In upper Moutere, inland from Nelson, Anna Barnett lives in love with the earth. Earth at large and in close-up. Particularly in close-up.
Jacky Price had a problem, a big one. He shouldn’t have stolen those stashed sealskins. At least, he should have never let himself be caught doing it. Alas, it was too late and now the enraged owners of the treasure made sure he had plenty of time and space to ponder his sins. And that he would not be tempted again, not anytime soon. To this end, they had unceremoniously dumped him and his wife Hineawhitia, daughter of the chief Te Pahi, on the most god-forsaken place they could think of: Solander Island, a storm-battered whale-tooth of a volcanic rock smack-bang in the Roaring Forties. In a direct line it was some 22 nautical miles back to the mainland but there was no hope of ever making a beeline across the Foveaux Strait, some of the roughest seas on earth. Both Jacky and Hineawhitia knew what happened to the last party of sealers marooned here in 1808. They were not rescued until 1813. Still, they did not despair. There was good shelter on the island’s east side, the Sealers Cave, plenty of fat tucker—seals and albatrosses—and there was timber for firewood. Thus Jacky and Hineawhitia began hatching an escape plan. It was desperate at best, but some time later they were ready, their escape craft bobbing among the beds of kelp. It was the most fragile looking thing, a coracle made of driftwood and sealskins, waterproofed with animal fat, barely bigger than a bathtub. They picked the day when they thought the weather would be kindest. Then they paddled for the mainland. The story of Jacky and Hineawhitia is only one of the remarkable tales now told in the newly-open Heritage Centre and Museum at Riverton, a community driven and manned project. “We’ve tried to bring Riverton’s history alive again,” said Dave Asher, one of the project originators. Local iwi, Oraka-Aparima Runaka, particularly brothers Ron and Stewart Bull and their sister Nan Barrett, have been especially helpful. Flax muka costumes were woven by Wini Solomon, a talented local traditional weaver, and many others have also helped. They have certainly succeeded. Some of the display mannequins have been made by Peter Jackson’s Weta Digital. They are so lifelike that touching them, you’re surprised to find their skin cold. Formerly a Southland engineer, now a film-maker, Asher is best known for his videos of New Zealand’s back country and its people. Some of his films, like The Last Great Adventure, Good Keen Men and The Venison Hunters, have achieved an almost cult status. Not surprisingly, the anchor point of the entire museum is one of Asher’s docudramas featuring several episodes from the area’s history set against spectacular flyovers of the wild coastlines and islands. A black-and-white sequence of whalers in a skiff, made fast to a whale and racing across the huge swell—rope smoking on the bollard, unabashed fear etched on the men’s faces—is particularly memorable. The film is shown in a theatrette stylised into the aft deck of a wooden ship, with a screen coming down from among the rolled-up sails. Add the booming soundscape of the Southern Ocean and the sensation of being out there is complete. Riverton’s residents are quick to point out that theirs is one of the oldest towns in the South Island, and a frontier town at that. Despite its tempestuous seas, southern Maori had always favoured the area for it was an unrivalled source of kai moana, particularly the titi, the mutton birds which come to nest on the outlying scrub-covered islets after their remarkable around-the-world migration. (Recent tagging experiments have shown that birds breeding in New Zealand may travel 74,000 km in a year, reaching Japan, Alaska and California, averaging more than 500 km per day.) The first Pakeha settled in the earliest 1800s, and they were mainly sealers migrating from the exhausted seal rookeries of Bass Strait, between Tasmania and mainland Australia. There was bloodshed and cannibalism in the 1810–11 period over unauthorised sealing, bloody massacres of sealers in 1817 around Otago harbour and further bloodshed and utu in 1822–23 until a peace accord. But things settled down. The blending of cultures at Riverton went on relatively peacefully, with both Maori and Pakeha coexisting, eking out a living from the unforgiving sea. The sealers and whalers began to marry into the tribes and the Maori were quick to benefit from trade, muskets and superior seacraft like whaling skiffs. Over the ensuing decades this process of cultural mixing produced some colourful bloodlines. For example, a Colac Bay publican now proudly introduces himself as a “Portuguese Maori from Codfish Island”. The early mixed marriages and the children they produced became the key to peaceful and harmonious race relations and trade in Southland. Once the seals were gone—within a few years—the migrants’ attention turned to whaling. In December 1845 Ruapuke Island’s resident missionary, Rev. Wohlers, wrote: “A considerable number of European men live on the shore of the region, and from the whaling ships that stop, more and more people remain here who like the freedom of this country. All of them amalgamate with the natives and from this a new race is emerging, which will probably devour and fuse with the remainder of the pure natives.” In the same year, Dr Edward Shortland, Protector of Aborigines to the New Zealand Government, added this observation: “The most westerly of the whaling stations...and the last which we visited was Aparima [today’s Riverton]. This is a small bar harbour, capable only of admitting vessels of some 20 to 30 tons. The huts of the residents were built on the southern slope of some well-wooded hills, and being white-washed, and having near them green enclosures of corn and potatoes, presented, while shone on by the morning sun, the most smiling and refreshing aspect imaginable. In my mind I at once pronounced it to be one of the loveliest spots in New Zealand.” Though Maori and Pakeha continued to live in relative harmony, this was soon shadowed. Not by conflicts but by plagues. Measles, influenza and tuberculosis, against which the Maori had no natural resistance, devastated their population. In August 1835 alone, hundreds had died, including the chief Te Whakataupuka. Waves of the epidemics continued to wash over the southern shores—in 1838, 1840, then again in 1858. They caused the chief Tuhawaiki to lament: “We are but a poor remnant now, and the Pakeha will soon see us all die out, but even in my time we were a large and powerful tribe...We had a worse enemy than even (Te) Rauparaha [whom they successfully repelled with the newly-acquired muskets] and that was the visit of the Pakeha with his drink and his disease. You think us very corrupted, but the very scum of Port Jackson shipped as whalers or landed as sealers on this coast. They brought us new plagues, unknown to our fathers, till our people melted away.” Still, those who survived the plagues prospered. In 1857, Surveyor John Turnbull Thomson, reported: “On my late visits to Jacob’s River, more proofs of comfort were to be noticed than any other part of the province outside of Dunedin, the capital. The inhabitants both Native and European, possess abundant supplies of wheat, potatoes which they have grown. They have plenty of pork in their enclosures and fish for the trouble of catching them, while the wealthier possess large herds of cattle and flocks of sheep feeding on the extensive pastures surrounding the village.” Notable from the very beginnings too, was the frontier town’s free spirit. Thomson mentions that arrivals of American whalers looking for fresh provisions were always an opportunity for “quick traffic in things contraband”. He also added: “So much are the inhabitants attached to free trade that, on an exciseman being seen in the village, all the houses were shut, locked and barred.” Oh, those were the days. You can glimpse many snapshots from those times walking the display rooms of the new museum. There is a section on the largest community of Chinese goldminers in the country, the story of 16-year-old James Caddell, who in 1810 was kidnapped near Stewart Island’s South Cape by a band of Maori warriors, and who was miraculously spared and accepted into the tribe to became Southland’s first Pakeha Maori, teaching his new whanau the ways of the musket, leading them on raids on sealers until a trade deal was reached in 1822. There is also a story of a cooper who brewed his own cabbage-tree rum. His lost art is about to be revived. This bottled “taste of the old Riverton”—not unlike its Gore counterpart Hokonui Moonshine—will be available through the museum’s souvenir shop. Apparently, it’s just the thing to ward off the South Coast chill. What happened to Jacky Price and Hineawhitia? Eventually they made it to the mainland but they did not dare to return to their home, perhaps in fear that the offended sealers would relocate them again, this time somewhere even more remote. Instead, they went to live in a cave in south-west Fiordland and continued sealing until Jacky’s death in 1829. The replica of their coracle is one of the new museum’s choicest exhibits. It’s seaworthy, too. It’d only need another southern man and woman to paddle it from Solander again. In a way, Jacky and Hineawhitia’s extraordinary feat set the tone for how things are done in Southland quietly and together, without fanfares but with maximum commitment. That a community of 1900 people could raise some $400,000 to self-fund the project is remarkable enough. But the fact they’ve built something so significant and worth visiting is an indication of how keen they are to have their stories told. Robert McKee, perhaps one of the world’s greatest authorities on the craft and essence of screenwriting, once said that: “A culture cannot evolve without honest, powerful storytelling.” Obviously, the people of Riverton have understood that. The quality of the new museum is clear proof of that. There are many more tales worth telling from this land’s end jutting into the Southern Ocean. About the fishermen of the fiords, the paua divers of Foveaux Strait, the Codfish Island kakapo. About modern-day heroic feats, like that of the diminutive Jacinda Amey who, on 24 April 1992 off the coast of Campbell Island, swam out to rescue meteorological officer Mike Fraser, bleeding to death after a great white shark tore off his forearm. Amey received the New Zealand Cross, the highest award for civilian bravery, though in Southland they take such things with quiet understatement. All in a day’s work, they’d say. After the construction dust has settled and the nervousness of the museum opening subsided, Asher, the Heritage Committee and the rest of the team just might start thinking about building an extension to have these other stories told as well.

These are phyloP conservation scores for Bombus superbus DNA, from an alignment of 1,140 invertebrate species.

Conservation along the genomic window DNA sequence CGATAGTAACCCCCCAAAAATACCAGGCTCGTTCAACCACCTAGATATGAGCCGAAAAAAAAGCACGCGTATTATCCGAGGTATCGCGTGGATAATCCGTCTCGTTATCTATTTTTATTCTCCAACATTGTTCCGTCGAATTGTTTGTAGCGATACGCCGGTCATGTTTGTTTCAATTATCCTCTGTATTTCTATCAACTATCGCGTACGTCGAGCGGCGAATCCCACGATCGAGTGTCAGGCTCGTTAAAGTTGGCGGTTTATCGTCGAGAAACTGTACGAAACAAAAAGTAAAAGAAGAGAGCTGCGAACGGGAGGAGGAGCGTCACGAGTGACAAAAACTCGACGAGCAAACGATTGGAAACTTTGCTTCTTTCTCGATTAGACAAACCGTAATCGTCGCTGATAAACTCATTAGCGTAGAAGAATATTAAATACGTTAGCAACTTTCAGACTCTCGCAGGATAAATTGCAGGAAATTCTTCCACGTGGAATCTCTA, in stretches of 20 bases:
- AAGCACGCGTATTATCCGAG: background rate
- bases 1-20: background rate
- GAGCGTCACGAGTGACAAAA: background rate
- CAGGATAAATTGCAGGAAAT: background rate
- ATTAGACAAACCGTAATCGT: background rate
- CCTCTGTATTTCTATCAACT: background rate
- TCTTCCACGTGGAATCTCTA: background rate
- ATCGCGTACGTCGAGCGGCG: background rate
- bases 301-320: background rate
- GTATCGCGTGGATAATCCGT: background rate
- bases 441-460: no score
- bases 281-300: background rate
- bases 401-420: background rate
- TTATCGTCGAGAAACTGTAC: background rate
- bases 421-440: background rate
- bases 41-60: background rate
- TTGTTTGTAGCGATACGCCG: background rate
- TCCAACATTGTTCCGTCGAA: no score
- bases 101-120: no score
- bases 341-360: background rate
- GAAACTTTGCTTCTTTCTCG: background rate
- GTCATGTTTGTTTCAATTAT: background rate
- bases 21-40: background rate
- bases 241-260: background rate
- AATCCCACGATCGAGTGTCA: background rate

On 10 April, 1968, the southbound cyclone Giselle hit Wellington just as a cold front swept up from Antarctica, creating one of the most ferocious storms in New Zealand history, with winds that ripped the roofs off houses, overturned trucks and toppled trees. The inter-island ferry, Wahine, entered Wellington Harbour at 5.50 am but soon after, a massive wave drove the ship off course and toward Barrett Reef. Captain Hector Robertson struggled to drive the ship back out to sea against 160 kp/h winds, but the turbulent seas swept it back onto the rocks. The Wahine then began drifting into the harbour, dragging anchors for two hours before finally holding 500 m off Seatoun. Numerous rescue efforts were made over the following hours, but at 1.30 pm, the ship began to list so severely that passengers and crew were told to abandon ship. The pitch of the boat meant only four starboard lifeboats could be launched. The first one was swamped as soon as it hit the water. Others, overloaded, capsized as they approached shore. Some people had no choice but to jump into the sea where they were swept towards Eastbourne, some 5 km away. Around 200 people struggled ashore there, but slips on the road prevented rescue teams getting through and many died from exposure. The Wahine disaster remains the most famous of New Zealand’s maritime tragedies, one that was witnessed by hundreds of would-be rescuers who stood by helplessly as people were swept past so close to shore but out of reach, and by thousands of shocked New Zealanders who witnessed the event on television. Of the 734 passengers and crew on board, 51 people lost their lives.